extra savings, I can pay down the principal. And that's the same notion. And right now, if I do 25%

down, and I'm buying a $1 million house, I'll have to

take a $750,000 mortgage. I don't know what a

good rate is, 6%? So let's say at 6% interest. So

to live in this house, how much am I paying just

in interest? Well I'm paying $750,000

times 6% a year. So $750,000 times 0.06 is equal

to $45,000 in interest. That's coming out

of my pocket. And of course, on a monthly

basis, that means in interest per month, I'm paying,

just to get an idea. I'm paying about $3,700, $3,800

in interest a month. My mortgage actually might be

something like $4,000 a month.

So I pay the interest. And then

I pay a little bit to chip away at the whole

value of the loan. It takes 30 years to chip

away at the whole thing. And over time, the interest

component becomes less, and the principal becomes more. But for simplicity, this is the

interest that I'm paying. $45,000 a year. And then of course at a party,

when I start to explain this, it's like, ah-ha. But interest on a mortgage

is tax deductible. And what tax deductible means,

is that this amount of money that I spend on interest

on my mortgage, I can deduct from my taxes. I can tell the IRS that

I make $45,000 less than I actually did. So if I'm getting taxed at,

let's say 30%, what is the actual cash savings? Well I'll save 30% of this. I'll have to pay $15,000

less in taxes. How does that work? Well, think about it. Let's say I earned $100,000

in a year. And I normally have

to pay 30%. So I normally pay $30,000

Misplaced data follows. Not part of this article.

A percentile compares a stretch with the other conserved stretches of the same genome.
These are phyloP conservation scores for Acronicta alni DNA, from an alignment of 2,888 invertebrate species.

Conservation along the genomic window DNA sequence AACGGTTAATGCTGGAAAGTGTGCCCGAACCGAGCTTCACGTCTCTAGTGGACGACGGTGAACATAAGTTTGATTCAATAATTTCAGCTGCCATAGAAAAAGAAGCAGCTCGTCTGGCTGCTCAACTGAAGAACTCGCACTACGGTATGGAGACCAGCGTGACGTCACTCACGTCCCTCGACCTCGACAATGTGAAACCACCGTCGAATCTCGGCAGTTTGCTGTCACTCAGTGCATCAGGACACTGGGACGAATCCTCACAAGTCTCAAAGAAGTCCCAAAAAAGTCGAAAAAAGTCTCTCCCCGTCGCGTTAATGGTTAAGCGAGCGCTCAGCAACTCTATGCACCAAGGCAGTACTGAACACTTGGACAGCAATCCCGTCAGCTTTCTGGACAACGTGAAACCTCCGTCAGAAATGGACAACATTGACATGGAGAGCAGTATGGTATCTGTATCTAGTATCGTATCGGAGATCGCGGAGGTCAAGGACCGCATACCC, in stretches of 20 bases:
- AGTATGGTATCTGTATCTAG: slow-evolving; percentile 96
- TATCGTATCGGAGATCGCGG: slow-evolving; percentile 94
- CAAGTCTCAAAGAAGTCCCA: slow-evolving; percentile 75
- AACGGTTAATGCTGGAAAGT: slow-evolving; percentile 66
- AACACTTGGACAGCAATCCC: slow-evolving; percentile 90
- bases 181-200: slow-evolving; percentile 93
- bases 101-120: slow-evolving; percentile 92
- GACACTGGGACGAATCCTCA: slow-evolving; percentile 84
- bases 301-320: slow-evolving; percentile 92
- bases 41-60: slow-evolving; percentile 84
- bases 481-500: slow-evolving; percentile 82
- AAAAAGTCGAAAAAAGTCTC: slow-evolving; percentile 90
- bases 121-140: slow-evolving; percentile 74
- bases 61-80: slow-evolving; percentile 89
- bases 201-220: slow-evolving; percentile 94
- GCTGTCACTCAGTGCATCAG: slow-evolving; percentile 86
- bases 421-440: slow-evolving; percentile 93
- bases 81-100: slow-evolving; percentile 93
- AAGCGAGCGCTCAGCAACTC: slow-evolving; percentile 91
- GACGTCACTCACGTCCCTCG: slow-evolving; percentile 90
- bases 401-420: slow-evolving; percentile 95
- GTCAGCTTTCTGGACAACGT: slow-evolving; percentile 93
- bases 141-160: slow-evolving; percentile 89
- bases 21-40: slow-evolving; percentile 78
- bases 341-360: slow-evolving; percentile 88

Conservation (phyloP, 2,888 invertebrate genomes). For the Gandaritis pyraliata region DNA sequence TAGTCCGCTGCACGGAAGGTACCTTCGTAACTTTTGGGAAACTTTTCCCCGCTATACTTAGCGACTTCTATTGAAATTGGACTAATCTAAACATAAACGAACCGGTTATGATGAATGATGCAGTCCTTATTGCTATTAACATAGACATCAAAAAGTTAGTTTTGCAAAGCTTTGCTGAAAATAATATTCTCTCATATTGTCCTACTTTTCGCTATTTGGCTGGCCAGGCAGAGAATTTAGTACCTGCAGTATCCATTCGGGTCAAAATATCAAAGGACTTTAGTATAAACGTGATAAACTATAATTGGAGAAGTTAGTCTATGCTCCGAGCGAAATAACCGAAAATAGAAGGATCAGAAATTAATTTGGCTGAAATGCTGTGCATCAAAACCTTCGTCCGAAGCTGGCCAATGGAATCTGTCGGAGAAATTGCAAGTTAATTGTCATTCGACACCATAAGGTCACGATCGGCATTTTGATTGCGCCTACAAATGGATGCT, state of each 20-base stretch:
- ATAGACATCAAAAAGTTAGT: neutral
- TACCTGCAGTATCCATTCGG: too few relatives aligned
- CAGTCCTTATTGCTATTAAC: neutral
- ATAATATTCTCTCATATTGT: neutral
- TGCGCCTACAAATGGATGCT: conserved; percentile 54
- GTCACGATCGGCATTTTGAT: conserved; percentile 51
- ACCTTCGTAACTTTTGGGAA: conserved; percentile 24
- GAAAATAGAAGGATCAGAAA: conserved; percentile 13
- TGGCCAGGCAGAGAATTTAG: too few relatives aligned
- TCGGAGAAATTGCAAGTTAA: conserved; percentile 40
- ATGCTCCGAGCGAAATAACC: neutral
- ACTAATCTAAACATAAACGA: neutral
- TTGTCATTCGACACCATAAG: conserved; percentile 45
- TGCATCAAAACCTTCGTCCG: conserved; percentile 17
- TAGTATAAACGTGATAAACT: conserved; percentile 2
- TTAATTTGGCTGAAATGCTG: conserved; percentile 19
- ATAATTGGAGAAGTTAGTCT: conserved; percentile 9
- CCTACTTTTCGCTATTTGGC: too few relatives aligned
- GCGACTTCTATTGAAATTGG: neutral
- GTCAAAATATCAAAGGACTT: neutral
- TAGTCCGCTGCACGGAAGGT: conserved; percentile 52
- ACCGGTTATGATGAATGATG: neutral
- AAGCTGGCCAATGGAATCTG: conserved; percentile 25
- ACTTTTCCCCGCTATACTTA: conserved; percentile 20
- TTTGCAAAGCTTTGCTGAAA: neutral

in taxes. Right? This is, if I didn't

have this great tax shelter with this house.

Now I have this interest

deduction. So now I tell the IRS

that I'm actually making $55,000 a year. And let's say my tax

rate is still 30%. it actually will probably go

down since I'm — but let's, just for simplicity, assume my

tax rate is still $30,000. So now I'm going to pay $16,500

in taxes to the IRS. So how much did I

save in taxes? So I saved $13,500 from taxes,

from being able to deduct this $45,000 from my income. So let's say tax savings,

plus $13,500. Now what else goes into

this equation? Do I get any interest

on my $250,000? Well, no. I had to use that as part of the

down payment on my house. So I'm not getting

interest there. But what I do have to

do is, I have to pay taxes on my property.

In California, out here we have

to pay 1.25% in taxes, of the value of the house. So what's 1.25%? So, taxes, this is

property tax. And that's actually tax

deductible too, so it actually becomes more like 0.75% or 1%. So let's just say 1% just

for simplicity. Property taxes. So 1% times $1 million. That equals what? 1% of $1 million is

another $10,000 a year in property taxes. And notice, I'm not talking

about what percent of my mortgage goes to

pay principal. I'm just talking about money

that's being burned by owning this house. So what is the net effect? I have a $13,500 tax savings. I have to pay $10,000 —

actually I have to pay a little bit more than that, but

we're getting a little bit of income tax savings on

the deduction on the property taxes. And then I actually have to pay

the $45,000 of interest that just goes out the door. So I'm paying $41,500. Notice, none of this $41,500

is building equity. None of it is getting saved. This is money that is

just being burned. So this is a completely

comparable value to this $26,000.

So in this example — this

example is not that far off from real values. Out here in the Bay area, I can

rent a $1 million house for about $3,000. But in this situation I am

burning, every year $41,500, where I could just rent the same

house for $26,000 out of my pocket, when I adjust

for everything. And then people a couple of

years ago said, oh, but houses appreciate. And that's what would

make it up. But now you know, very recently

— we know that that's not the case. And in the next video, I'll

delve into this, and a little bit more. I'll see you soon..